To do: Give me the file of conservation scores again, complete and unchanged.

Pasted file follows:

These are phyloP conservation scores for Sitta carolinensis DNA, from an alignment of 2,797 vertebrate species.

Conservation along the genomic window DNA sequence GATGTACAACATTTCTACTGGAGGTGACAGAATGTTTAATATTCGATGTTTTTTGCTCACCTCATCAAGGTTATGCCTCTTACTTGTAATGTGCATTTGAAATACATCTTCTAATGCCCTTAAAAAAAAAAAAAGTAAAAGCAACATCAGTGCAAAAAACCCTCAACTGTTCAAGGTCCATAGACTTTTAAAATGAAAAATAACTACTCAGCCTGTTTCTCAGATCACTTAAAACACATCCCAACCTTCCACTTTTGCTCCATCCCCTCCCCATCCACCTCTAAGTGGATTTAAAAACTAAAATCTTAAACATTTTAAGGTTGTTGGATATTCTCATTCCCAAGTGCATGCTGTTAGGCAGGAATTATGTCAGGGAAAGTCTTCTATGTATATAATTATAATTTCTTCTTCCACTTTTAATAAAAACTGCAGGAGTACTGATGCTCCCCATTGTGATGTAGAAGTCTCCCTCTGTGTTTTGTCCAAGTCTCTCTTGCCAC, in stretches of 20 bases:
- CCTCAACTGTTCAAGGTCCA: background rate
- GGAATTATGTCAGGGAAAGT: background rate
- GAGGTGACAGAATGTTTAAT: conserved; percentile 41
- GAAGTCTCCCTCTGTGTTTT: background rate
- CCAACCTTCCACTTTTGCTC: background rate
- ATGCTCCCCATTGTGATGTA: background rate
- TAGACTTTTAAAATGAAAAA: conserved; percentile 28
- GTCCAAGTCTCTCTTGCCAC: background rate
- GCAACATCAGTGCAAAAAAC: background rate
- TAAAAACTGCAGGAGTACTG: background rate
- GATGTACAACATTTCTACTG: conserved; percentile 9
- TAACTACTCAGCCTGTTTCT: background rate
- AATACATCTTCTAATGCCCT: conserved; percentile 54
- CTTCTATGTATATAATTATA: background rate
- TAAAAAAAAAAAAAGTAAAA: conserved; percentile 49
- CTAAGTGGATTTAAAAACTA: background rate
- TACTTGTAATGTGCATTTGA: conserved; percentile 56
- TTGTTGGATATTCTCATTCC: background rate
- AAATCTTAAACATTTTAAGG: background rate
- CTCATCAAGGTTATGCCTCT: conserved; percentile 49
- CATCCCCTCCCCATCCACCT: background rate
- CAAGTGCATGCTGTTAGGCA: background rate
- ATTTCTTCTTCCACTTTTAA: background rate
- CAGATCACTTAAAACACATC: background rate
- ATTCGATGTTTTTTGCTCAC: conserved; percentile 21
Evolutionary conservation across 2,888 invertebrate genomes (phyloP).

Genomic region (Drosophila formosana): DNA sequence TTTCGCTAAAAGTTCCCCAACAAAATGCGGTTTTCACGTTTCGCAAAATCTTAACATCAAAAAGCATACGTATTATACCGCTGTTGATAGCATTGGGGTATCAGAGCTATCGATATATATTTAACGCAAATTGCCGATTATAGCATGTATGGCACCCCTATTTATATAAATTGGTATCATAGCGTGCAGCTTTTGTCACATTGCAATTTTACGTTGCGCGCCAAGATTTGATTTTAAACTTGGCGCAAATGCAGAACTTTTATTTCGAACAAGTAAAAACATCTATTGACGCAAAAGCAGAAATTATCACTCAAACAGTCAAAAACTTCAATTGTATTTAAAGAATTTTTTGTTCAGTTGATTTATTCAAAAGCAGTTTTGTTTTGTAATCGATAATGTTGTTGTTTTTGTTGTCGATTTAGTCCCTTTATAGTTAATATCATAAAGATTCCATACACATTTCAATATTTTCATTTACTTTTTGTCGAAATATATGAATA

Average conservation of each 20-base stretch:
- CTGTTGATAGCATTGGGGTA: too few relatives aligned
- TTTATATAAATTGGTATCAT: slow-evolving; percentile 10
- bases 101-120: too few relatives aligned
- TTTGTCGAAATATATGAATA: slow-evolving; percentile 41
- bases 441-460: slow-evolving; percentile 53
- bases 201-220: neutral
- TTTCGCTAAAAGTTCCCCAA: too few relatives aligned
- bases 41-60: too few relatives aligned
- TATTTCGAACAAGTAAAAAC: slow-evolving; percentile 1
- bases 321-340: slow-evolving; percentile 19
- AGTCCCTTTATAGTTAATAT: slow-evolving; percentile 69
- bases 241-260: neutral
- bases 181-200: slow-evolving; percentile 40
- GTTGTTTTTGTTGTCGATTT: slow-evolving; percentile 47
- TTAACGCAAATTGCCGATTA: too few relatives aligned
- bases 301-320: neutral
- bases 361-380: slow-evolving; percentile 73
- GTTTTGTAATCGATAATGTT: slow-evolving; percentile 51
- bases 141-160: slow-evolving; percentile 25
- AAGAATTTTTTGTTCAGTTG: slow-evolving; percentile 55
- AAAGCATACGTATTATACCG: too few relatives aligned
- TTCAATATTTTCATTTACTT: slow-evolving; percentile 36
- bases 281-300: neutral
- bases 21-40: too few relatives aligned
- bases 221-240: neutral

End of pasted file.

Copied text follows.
These are phyloP conservation scores for Sitta carolinensis DNA, from an alignment of 2,797 vertebrate species.

Conservation along the genomic window DNA sequence GATGTACAACATTTCTACTGGAGGTGACAGAATGTTTAATATTCGATGTTTTTTGCTCACCTCATCAAGGTTATGCCTCTTACTTGTAATGTGCATTTGAAATACATCTTCTAATGCCCTTAAAAAAAAAAAAAGTAAAAGCAACATCAGTGCAAAAAACCCTCAACTGTTCAAGGTCCATAGACTTTTAAAATGAAAAATAACTACTCAGCCTGTTTCTCAGATCACTTAAAACACATCCCAACCTTCCACTTTTGCTCCATCCCCTCCCCATCCACCTCTAAGTGGATTTAAAAACTAAAATCTTAAACATTTTAAGGTTGTTGGATATTCTCATTCCCAAGTGCATGCTGTTAGGCAGGAATTATGTCAGGGAAAGTCTTCTATGTATATAATTATAATTTCTTCTTCCACTTTTAATAAAAACTGCAGGAGTACTGATGCTCCCCATTGTGATGTAGAAGTCTCCCTCTGTGTTTTGTCCAAGTCTCTCTTGCCAC, in stretches of 20 bases:
- CCTCAACTGTTCAAGGTCCA: background rate
- GGAATTATGTCAGGGAAAGT: background rate
- GAGGTGACAGAATGTTTAAT: conserved; percentile 41
- GAAGTCTCCCTCTGTGTTTT: background rate
- CCAACCTTCCACTTTTGCTC: background rate
- ATGCTCCCCATTGTGATGTA: background rate
- TAGACTTTTAAAATGAAAAA: conserved; percentile 28
- GTCCAAGTCTCTCTTGCCAC: background rate
- GCAACATCAGTGCAAAAAAC: background rate
- TAAAAACTGCAGGAGTACTG: background rate
- GATGTACAACATTTCTACTG: conserved; percentile 9
- TAACTACTCAGCCTGTTTCT: background rate
- AATACATCTTCTAATGCCCT: conserved; percentile 54
- CTTCTATGTATATAATTATA: background rate
- TAAAAAAAAAAAAAGTAAAA: conserved; percentile 49
- CTAAGTGGATTTAAAAACTA: background rate
- TACTTGTAATGTGCATTTGA: conserved; percentile 56
- TTGTTGGATATTCTCATTCC: background rate
- AAATCTTAAACATTTTAAGG: background rate
- CTCATCAAGGTTATGCCTCT: conserved; percentile 49
- CATCCCCTCCCCATCCACCT: background rate
- CAAGTGCATGCTGTTAGGCA: background rate
- ATTTCTTCTTCCACTTTTAA: background rate
- CAGATCACTTAAAACACATC: background rate
- ATTCGATGTTTTTTGCTCAC: conserved; percentile 21
Evolutionary conservation across 2,888 invertebrate genomes (phyloP).

Genomic region (Drosophila formosana): DNA sequence TTTCGCTAAAAGTTCCCCAACAAAATGCGGTTTTCACGTTTCGCAAAATCTTAACATCAAAAAGCATACGTATTATACCGCTGTTGATAGCATTGGGGTATCAGAGCTATCGATATATATTTAACGCAAATTGCCGATTATAGCATGTATGGCACCCCTATTTATATAAATTGGTATCATAGCGTGCAGCTTTTGTCACATTGCAATTTTACGTTGCGCGCCAAGATTTGATTTTAAACTTGGCGCAAATGCAGAACTTTTATTTCGAACAAGTAAAAACATCTATTGACGCAAAAGCAGAAATTATCACTCAAACAGTCAAAAACTTCAATTGTATTTAAAGAATTTTTTGTTCAGTTGATTTATTCAAAAGCAGTTTTGTTTTGTAATCGATAATGTTGTTGTTTTTGTTGTCGATTTAGTCCCTTTATAGTTAATATCATAAAGATTCCATACACATTTCAATATTTTCATTTACTTTTTGTCGAAATATATGAATA

Average conservation of each 20-base stretch:
- CTGTTGATAGCATTGGGGTA: too few relatives aligned
- TTTATATAAATTGGTATCAT: slow-evolving; percentile 10
- bases 101-120: too few relatives aligned
- TTTGTCGAAATATATGAATA: slow-evolving; percentile 41
- bases 441-460: slow-evolving; percentile 53
- bases 201-220: neutral
- TTTCGCTAAAAGTTCCCCAA: too few relatives aligned
- bases 41-60: too few relatives aligned
- TATTTCGAACAAGTAAAAAC: slow-evolving; percentile 1
- bases 321-340: slow-evolving; percentile 19
- AGTCCCTTTATAGTTAATAT: slow-evolving; percentile 69
- bases 241-260: neutral
- bases 181-200: slow-evolving; percentile 40
- GTTGTTTTTGTTGTCGATTT: slow-evolving; percentile 47
- TTAACGCAAATTGCCGATTA: too few relatives aligned
- bases 301-320: neutral
- bases 361-380: slow-evolving; percentile 73
- GTTTTGTAATCGATAATGTT: slow-evolving; percentile 51
- bases 141-160: slow-evolving; percentile 25
- AAGAATTTTTTGTTCAGTTG: slow-evolving; percentile 55
- AAAGCATACGTATTATACCG: too few relatives aligned
- TTCAATATTTTCATTTACTT: slow-evolving; percentile 36
- bases 281-300: neutral
- bases 21-40: too few relatives aligned
- bases 221-240: neutral